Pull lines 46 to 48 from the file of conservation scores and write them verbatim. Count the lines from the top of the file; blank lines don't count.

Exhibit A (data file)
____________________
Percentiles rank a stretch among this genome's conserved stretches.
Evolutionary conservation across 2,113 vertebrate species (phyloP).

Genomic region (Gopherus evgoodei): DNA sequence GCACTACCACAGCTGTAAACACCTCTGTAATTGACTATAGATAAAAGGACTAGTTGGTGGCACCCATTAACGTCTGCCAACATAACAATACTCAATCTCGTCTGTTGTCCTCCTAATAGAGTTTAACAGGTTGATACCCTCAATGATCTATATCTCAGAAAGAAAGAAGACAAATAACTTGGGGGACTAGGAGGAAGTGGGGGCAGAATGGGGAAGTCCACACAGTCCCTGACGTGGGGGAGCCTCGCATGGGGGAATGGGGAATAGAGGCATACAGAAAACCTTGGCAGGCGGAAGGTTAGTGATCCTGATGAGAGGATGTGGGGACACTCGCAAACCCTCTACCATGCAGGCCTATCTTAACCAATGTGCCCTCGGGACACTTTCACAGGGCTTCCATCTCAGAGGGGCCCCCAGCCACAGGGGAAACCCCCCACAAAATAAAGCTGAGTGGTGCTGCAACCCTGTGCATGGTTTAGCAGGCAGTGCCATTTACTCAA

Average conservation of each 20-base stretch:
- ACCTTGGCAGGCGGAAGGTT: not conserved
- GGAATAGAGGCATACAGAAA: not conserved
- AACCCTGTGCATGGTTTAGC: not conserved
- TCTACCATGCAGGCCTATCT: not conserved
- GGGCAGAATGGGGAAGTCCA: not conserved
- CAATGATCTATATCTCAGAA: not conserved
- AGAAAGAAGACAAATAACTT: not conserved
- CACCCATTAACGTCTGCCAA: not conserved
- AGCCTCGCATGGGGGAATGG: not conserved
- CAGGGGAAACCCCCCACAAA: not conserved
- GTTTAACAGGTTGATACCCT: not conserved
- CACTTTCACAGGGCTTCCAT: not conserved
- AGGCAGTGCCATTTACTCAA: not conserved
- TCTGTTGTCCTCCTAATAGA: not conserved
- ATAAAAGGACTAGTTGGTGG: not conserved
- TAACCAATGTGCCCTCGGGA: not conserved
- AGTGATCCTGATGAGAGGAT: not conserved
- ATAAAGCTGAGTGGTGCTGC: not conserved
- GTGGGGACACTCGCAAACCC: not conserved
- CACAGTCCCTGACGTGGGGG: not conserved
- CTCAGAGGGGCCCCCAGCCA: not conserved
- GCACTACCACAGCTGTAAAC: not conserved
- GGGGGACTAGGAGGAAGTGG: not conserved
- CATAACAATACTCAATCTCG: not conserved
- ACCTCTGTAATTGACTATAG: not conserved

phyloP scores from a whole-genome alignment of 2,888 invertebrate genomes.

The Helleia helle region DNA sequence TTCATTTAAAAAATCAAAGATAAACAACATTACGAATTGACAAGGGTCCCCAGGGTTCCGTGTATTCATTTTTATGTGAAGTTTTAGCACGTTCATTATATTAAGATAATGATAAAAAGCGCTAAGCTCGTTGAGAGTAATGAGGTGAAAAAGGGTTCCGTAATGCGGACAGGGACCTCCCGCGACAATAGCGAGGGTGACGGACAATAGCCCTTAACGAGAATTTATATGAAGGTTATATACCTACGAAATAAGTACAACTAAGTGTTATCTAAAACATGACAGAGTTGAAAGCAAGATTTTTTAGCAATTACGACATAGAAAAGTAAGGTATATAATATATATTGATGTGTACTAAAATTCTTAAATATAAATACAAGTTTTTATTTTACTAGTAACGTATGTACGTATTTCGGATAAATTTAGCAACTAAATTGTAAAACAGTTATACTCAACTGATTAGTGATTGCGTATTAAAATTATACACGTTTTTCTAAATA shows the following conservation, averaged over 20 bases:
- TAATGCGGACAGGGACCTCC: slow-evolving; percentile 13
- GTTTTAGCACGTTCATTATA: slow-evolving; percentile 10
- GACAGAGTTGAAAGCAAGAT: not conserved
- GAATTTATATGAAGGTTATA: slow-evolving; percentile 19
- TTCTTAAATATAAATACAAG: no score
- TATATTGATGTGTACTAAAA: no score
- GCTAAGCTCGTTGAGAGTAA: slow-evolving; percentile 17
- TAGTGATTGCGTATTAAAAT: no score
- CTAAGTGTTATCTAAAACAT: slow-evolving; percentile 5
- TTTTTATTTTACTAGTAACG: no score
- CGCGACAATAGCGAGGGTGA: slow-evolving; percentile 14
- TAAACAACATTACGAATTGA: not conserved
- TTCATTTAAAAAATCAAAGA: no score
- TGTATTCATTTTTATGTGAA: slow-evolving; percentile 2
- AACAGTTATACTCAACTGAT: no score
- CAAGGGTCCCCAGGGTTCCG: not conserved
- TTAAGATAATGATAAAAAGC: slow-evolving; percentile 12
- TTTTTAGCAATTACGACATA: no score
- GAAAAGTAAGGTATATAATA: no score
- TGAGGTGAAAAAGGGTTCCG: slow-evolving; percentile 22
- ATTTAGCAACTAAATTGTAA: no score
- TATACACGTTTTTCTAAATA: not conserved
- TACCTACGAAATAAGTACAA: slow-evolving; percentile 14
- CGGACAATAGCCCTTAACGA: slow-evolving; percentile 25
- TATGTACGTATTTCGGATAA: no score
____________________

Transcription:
- AACAGTTATACTCAACTGAT: no score
- CAAGGGTCCCCAGGGTTCCG: not conserved
- TTAAGATAATGATAAAAAGC: slow-evolving; percentile 12